More details are emerging about the eight elderly patients who died and the circumstances leading up to their deaths.
Police have identified the victims as James Silcox, 84, Maurice Granat, 84, Gladys Millard, 87, Helen Matheson, 95, Mary Zurawinski, 96, Helen Young, 90, Maureen Pickering, 79, Arpad Horvath, 75.
Seven of the victims lived at a Woodstock nursing home, Caressant Care, except for Horvath, who lived at Meadow Park Long Term Care in London.
The daughter of the youngest victim, Horvath, said that she’s harboured “an eerie feeling” for years that her father’s death wasn’t natural. Susan Horvath said she complained to nursing home administration that her father was being assaulted.
Then one day, Horvath suddenly slipped into a coma. He died shortly after.
“When I spoke with the police I already put two and two together and I figured out that he was in a coma because, in my words, somebody didn’t want him to talk,” Horvath told CTV Kitchener.
“And that was exactly how I felt, and so they basically reiterated what I suspect. And I know it sounds strange, because normally normal people wouldn’t suspect this. But I had this eerie feeling.”
Many of the victims were active members of their churches, such as Gladys Millard of Woodstock.
“I will certainly remember Gladys and the other victims as part of my prayer,” said Rev. Mark McLennan from Knox Presbyterian Church.
McLennan said he knew Millard quite well and that “her life was a sermon.”
“An example of Christian living that just about anybody could follow. And that’s the finest tribute anybody could have,” McLennan said.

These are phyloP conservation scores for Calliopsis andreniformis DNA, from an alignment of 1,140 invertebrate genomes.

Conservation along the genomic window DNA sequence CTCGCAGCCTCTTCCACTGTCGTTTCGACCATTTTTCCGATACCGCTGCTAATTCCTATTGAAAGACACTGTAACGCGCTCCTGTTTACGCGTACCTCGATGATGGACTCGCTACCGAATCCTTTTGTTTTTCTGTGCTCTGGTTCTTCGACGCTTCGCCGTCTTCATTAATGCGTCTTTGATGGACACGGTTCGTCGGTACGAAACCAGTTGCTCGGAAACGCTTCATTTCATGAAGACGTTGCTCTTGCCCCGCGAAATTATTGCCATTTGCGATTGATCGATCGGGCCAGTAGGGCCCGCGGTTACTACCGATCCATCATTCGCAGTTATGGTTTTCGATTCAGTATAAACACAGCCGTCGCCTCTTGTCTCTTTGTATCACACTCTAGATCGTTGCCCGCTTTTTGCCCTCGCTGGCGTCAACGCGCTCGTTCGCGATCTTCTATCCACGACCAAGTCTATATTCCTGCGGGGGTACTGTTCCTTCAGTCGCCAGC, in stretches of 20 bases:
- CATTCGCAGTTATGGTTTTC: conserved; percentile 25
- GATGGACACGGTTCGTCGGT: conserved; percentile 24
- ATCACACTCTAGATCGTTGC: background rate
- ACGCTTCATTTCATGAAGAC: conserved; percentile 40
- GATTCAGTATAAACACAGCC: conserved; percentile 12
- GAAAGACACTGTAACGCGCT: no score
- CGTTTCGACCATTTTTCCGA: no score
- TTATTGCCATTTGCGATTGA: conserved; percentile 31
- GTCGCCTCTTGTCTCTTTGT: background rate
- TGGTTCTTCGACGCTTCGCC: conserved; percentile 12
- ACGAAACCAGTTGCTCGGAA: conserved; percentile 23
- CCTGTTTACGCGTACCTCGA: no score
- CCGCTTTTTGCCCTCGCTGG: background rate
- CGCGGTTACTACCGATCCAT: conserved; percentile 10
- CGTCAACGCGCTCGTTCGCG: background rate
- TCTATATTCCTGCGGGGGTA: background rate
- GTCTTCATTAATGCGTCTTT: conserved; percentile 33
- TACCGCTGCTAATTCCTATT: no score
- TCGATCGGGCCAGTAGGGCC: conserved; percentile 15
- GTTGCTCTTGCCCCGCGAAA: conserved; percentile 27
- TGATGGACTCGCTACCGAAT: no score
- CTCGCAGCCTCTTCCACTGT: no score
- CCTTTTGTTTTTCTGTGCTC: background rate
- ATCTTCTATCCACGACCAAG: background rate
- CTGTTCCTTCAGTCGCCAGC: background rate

The reverend said some parishioners have asked whether a community-wide memorial will be held. McLennan said nothing has been planned, but he thinks it would be a good idea.
Questions have been raised about existing rules around a doctor or medical professional speaking with police about private information disclosed by a patient.
Health-care providers are often restricted by patient confidentiality rules, but in some serious situations – such as cases possibly involving a suspicious death – they are legally required to contact police without a patient’s permission.
For instance, according to Ontario law, doctors must alert authorities if there are reasonable grounds to believe that a nursing home resident has been harmed or is at risk of harm because of "improper or incompetent treatment or care, unlawful conduct, abuse or neglect."
The shocking case, which has yet to be tested in court, is the first of its kind in Canadian history.
"There is no precedent for this in Canada,” said true crime author Michael Arntfield. “There is no documented health care serial killer in clinical forensic literature."
Arntfield pointed to the poem allegedly written by Wettlaufer and suggested it seems to fit a trend seen in high-profile American crimes.
"If you look at the recent spate of mass shooters, there was always some narrative transcript left behind for people to read," he said.
Wettlaufer is scheduled to appear in court by video on Nov. 2, and she is seeking representation from Toronto criminal defence lawyer Brad Burgess.
CTV News has learned that the Crown attorneys assigned to the case include Fraser Kelly and former Kitchener Crown attorney Andre Rajna.
With files from CTV Kitchener, The Canadian Press and CTV's Peter Akman